Tuesday, July 7, 2009

Swine flu: Scots will be forced to wait 1½ years for full vaccination

Published Date: 08 July 2009

HEALTH bosses have admitted that the NHS will not be able to vaccinate all of the Scottish population against swine flu until November 2010 – almost 1½ years away.
The admission led to calls for action to ensure that Scotland does not suffer a vaccine shortage as the pandemic intensifies.

Experts have predicted that the number of swine-flu cases in Scotland will soar to 10,000 a day by the end of August
an doctors are anticipating for a rapid increase of the illness over the winter.

The fact that it will be 16 months before there is enough vaccine to cover the entire Scottish population was revealed in a letter from Kevin Woods, the NHS Scotland chief executive, to local NHS board officials.

The letter states: "According to current delivery estimates vaccine for 100 per cent of the population could be received by November 2010."

The letter went on to say that "a significant proportion ... possibly enough to vaccinate half the population" of the vaccine stock would arrive before the end of December this year. The first batches will arrive in August.

The letter added: "Delivery of the H1N1 vaccination programme will be a significant challenge for the NHS in Scotland, unprecedented in scale and scope."

Mary Scanlon, the Conservative health spokeswoman, said: "There was an understanding that there would be sufficient vaccine for all the population over the forthcoming winter months.

"People with asthma and diabetes, and health workers have to be prioritised. I think this is of concern, particularly given that we are told that the swine flu virus is likely to mutate into something more serious."

She added: "Given all the publicity over swine flu, there is likely to be an increase in demand for the vaccine.

"I hope the government will look at all the options to increase the supply of vaccine over the winter months."

The public has been urged not to panic-buy counterfeit swine flu drugs online. The government has also said that the ordered vaccine ought to be more than enough to supply those most at risk of serious illness as a result of contracting the virus.

Richard Simpson, the Labour MSP and former GP, said: "It looks like we are not going to vaccinate 100 per cent for a while, so the question has got to be 'who are the priorities for the injection going to be?'

"Both the UK and the Scottish governments need to start telling us, who is going to be in line for the vaccine? Will it be medical staff? It looks like this virus is not affecting older people. It looks like it is affecting younger people and it is those with underlying health problems, who are dying. So presumably they must be the ones that should be prioritised."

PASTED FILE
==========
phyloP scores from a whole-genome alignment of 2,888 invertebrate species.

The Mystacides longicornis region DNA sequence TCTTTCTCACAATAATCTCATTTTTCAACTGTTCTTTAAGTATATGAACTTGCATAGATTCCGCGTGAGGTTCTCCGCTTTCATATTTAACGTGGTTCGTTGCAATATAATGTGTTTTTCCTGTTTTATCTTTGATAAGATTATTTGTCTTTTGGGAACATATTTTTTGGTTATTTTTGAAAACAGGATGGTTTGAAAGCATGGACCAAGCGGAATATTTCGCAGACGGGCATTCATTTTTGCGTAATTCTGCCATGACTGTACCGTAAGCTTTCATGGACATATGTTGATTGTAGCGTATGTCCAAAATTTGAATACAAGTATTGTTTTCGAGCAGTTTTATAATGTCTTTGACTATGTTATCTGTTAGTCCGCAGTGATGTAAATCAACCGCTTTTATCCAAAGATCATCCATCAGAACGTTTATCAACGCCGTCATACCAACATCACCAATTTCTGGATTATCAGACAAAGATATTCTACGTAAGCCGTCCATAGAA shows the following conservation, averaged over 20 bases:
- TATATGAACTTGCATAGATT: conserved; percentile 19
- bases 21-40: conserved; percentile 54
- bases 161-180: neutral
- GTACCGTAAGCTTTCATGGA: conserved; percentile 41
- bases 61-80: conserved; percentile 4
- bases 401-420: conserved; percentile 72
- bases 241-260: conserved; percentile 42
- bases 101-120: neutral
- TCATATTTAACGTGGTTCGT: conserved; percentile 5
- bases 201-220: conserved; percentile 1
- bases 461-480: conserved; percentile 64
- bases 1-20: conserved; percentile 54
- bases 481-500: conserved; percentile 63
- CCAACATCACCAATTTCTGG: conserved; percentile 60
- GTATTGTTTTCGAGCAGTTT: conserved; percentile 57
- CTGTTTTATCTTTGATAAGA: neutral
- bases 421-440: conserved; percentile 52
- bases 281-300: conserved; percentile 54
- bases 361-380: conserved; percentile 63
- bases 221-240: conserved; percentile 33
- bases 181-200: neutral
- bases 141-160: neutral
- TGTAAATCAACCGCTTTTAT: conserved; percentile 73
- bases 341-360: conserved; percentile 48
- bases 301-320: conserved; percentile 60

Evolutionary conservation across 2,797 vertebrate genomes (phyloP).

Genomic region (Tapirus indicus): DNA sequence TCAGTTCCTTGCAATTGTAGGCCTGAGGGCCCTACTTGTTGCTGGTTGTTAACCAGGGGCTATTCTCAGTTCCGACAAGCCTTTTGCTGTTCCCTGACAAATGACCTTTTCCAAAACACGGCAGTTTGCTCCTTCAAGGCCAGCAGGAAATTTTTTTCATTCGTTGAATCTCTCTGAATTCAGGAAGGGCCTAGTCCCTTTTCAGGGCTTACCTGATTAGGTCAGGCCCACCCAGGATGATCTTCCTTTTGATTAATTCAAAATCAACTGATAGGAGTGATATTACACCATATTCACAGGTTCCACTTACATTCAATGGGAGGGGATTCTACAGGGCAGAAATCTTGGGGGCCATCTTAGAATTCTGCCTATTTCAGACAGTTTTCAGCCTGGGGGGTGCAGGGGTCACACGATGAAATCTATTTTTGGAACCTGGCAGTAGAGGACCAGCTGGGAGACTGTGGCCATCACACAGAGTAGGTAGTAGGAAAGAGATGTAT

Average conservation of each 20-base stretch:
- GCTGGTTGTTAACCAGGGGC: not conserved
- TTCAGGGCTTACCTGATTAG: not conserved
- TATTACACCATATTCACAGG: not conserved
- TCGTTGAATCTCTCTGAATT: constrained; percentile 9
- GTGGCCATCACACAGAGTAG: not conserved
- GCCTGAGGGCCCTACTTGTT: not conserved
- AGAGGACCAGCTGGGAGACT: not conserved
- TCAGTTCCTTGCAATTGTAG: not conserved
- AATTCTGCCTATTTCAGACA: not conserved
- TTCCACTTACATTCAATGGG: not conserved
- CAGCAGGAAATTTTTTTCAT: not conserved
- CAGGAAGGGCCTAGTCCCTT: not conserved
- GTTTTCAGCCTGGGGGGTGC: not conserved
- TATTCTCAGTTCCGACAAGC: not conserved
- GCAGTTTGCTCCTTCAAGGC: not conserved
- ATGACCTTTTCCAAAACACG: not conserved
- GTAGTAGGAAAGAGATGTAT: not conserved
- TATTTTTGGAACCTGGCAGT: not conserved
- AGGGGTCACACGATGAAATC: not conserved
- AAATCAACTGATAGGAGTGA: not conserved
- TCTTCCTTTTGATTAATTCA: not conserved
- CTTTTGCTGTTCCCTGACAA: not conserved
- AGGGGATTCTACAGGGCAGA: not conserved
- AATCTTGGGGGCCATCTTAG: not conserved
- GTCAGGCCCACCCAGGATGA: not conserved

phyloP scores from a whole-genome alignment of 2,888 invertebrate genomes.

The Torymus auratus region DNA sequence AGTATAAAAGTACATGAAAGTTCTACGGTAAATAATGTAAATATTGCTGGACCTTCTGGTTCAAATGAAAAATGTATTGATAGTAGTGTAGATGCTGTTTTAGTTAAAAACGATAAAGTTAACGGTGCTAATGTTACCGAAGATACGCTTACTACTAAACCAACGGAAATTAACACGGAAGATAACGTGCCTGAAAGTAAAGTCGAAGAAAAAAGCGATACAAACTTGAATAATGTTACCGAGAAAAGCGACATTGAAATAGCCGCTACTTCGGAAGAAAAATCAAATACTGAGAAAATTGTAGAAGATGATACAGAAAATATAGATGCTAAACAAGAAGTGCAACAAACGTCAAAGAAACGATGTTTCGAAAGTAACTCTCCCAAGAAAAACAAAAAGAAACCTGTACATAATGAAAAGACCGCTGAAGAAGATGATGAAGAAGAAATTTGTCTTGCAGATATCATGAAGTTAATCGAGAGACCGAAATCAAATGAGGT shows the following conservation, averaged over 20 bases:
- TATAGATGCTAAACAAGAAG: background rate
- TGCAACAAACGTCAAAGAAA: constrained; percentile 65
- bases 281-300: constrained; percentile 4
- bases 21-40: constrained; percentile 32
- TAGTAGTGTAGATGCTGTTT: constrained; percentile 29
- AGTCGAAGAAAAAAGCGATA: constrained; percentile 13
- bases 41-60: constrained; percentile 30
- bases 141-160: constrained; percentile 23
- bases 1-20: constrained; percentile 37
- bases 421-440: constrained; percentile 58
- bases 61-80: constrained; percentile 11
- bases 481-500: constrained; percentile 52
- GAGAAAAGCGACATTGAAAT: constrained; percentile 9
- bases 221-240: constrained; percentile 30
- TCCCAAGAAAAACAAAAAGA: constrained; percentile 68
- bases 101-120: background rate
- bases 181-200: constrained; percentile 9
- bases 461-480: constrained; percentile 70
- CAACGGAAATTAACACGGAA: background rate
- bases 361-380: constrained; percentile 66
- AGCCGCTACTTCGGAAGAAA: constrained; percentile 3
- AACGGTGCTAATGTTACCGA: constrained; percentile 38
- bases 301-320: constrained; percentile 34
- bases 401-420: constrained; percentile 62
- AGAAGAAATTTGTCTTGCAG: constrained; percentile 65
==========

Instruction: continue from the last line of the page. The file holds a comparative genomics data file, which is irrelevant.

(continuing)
Dr Alan McDevitt, a Clydebank-based GP and the joint vice-chair of the BMA's Scottish GPs committee, said: "Most of us are concerned that the vaccine should be going to those who are most at risk and hopefully 50 per cent should cover that."

Dr McDevitt said doctors would be looking to give the vaccine to those with lung or liver diseases, children and pregnant women.

"The message seems to be that we need enough to cover the at-risk groups and those at risk from complications," Dr McDevitt said. "I think there should be enough for us before Christmas."

So far, seven people in Britain, including two Scots, have died with swine flu.

A Scottish Government spokesman said enough vaccine had been ordered to protect half the British population (30 million people).

"We are not assuming that the whole population is going to get swine flu," the spokesman said. "It would be highly unusual for that to happen. There is no evidence to suggest that swine flu is more virulent than normal seasonal flu."


SOME 1,377 swine flu cases have been identified so far in Scotland.

By the end of August, that figure is expected to rise to 10,000 a day north of the Border and 100,000 across the UK as a whole.

The first UK death was that of Jacqui Fleming, 38, from Glasgow, who contracted the H1N1 virus last month, two weeks after her son Jack was born 11 weeks prematurely. The baby also died, but he did not have the virus.

The second Scottish death was a 73-year-old man from Glasgow.

All of the British swine flu fatalities have suffered from other underlying illnesses.

The World Health Organisation has estimated that 94,000 people around the globe have contracted the disease. The worldwide death toll so far is 431.

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